It’s absolutely imperative that you hire an attorney—a reputable one. You should gather references for a real estate law attorney who is bilingual and from a creditable real estate agency. If they’re not bilingual, you’ll need to also hire an interpreter… but this will cost more time and money (although not more than skipping this step).
Throughout this process, the bulk of the responsibility falls on the seller who pays 11% of the sale price to the realtor’s commission, lawyer fees, and public registry fees. This figure includes the 2% transfer tax and the 3% capital gains tax. The buyer only pays documentation and lawyer fees.
Closing costs are highly variable, but generally are 1% to 2% of the property value.
As long as you have someone reliable to guide you, you’ll be able to avoid most negative outcomes and disappointments.
Pre-construction developments are the most favorable due to their lower cost, but if you’re dealing with a non-credible developer, you risk waiting a long time for your unit. You and your lawyer should verify how many down payments the developer needs to start building before signing any contract.
When doing research, you should check how long the developer has been in business, the size of the company, their reputation, whether or not they own the land they’re developing outright, and if there are any co-developers. Our sources say that if your developer is a big company, has a good reputation, owns the land, and isn’t working with co-developers, risk is low.
A development that’s nearly built or that is being built with financing from the bank is also a more secure option, as it will most likely be finished. Ask the developer for proof that they own the land, and ask your attorney to check the public registry to make sure there are no mortgages on the property.
If you can check all those boxes, the process should go smoothly.
Panama City Properties
Our real estate contacts at Live And Invest Overseas share that the best places to invest in Panama City are highly variable. They explained that a property’s ROI depends on the purchase price, the capital appreciation rate the following year, and the property’s cadastral value—this is the value that the Panamanian government assigns to a property in the land registry records. Your property tax rate depends on the cadastral value.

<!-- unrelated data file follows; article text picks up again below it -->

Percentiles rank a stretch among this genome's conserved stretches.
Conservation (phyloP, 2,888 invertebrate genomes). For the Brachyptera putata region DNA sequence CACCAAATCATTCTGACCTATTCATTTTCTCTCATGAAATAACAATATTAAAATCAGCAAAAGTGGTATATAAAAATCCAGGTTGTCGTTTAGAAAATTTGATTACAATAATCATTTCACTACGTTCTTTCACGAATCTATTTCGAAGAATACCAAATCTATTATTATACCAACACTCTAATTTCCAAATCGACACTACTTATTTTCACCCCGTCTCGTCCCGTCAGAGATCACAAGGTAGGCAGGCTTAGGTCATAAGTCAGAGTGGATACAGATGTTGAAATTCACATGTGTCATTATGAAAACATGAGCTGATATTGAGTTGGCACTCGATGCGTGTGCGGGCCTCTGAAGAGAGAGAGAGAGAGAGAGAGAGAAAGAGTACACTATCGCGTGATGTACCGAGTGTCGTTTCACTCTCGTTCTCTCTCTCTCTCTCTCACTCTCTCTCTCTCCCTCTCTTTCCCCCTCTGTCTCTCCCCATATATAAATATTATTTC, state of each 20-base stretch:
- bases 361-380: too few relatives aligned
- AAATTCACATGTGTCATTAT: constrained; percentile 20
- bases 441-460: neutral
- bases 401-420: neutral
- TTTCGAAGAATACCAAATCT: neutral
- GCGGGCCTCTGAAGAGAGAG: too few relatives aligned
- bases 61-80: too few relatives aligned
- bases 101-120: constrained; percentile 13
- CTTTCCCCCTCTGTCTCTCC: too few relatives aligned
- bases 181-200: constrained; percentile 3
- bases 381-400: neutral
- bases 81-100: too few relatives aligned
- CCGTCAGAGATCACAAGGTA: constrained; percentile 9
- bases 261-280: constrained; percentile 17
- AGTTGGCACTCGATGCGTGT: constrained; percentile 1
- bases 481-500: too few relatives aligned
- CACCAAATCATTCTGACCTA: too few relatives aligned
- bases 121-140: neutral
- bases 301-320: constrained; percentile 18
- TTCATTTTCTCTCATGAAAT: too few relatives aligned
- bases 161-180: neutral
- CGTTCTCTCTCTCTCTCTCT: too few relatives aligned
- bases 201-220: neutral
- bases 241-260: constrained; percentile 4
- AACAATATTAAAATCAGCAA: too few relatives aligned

Panamanians and foreigners are both active in the real estate market, but in 2022 you’ll have better luck selling or renting to another foreigner. Due to the economic crisis caused by the pandemic, many locals are still without jobs, and financial difficulty is causing the middle class to shrink. You shouldn’t discard selling or renting locally, but targeting an international market makes more sense.
That said, these areas of Panama City are popular among foreigners and will get you the most favorable ROI…
- Avenida Balboa
- Punta Pacífica
- Punta Paitilla
- Costa del Este
- Santa María
One of our sources says that beach properties are the most profitable investment endeavor here. There’s an enormous group of tourists and snowbirds looking for part-time beach vacation rentals. New development projects are springing up along the coastline all the way from Punta Chame to Río Hato—the area known as the City Beaches. If you’re interested in the City Beaches area, reach out to our contact here.
Investing in a beach property is your safest bet if you plan rent it out through Airbnb. A national law prohibits short-term rentals (including Airbnb) of less than 45 days. Although there are Airbnbs throughout Panama City, many HOAs don’t allow units to be run through the website. At the beach, however, this isn’t an issue.
Editor, In Focus: Panama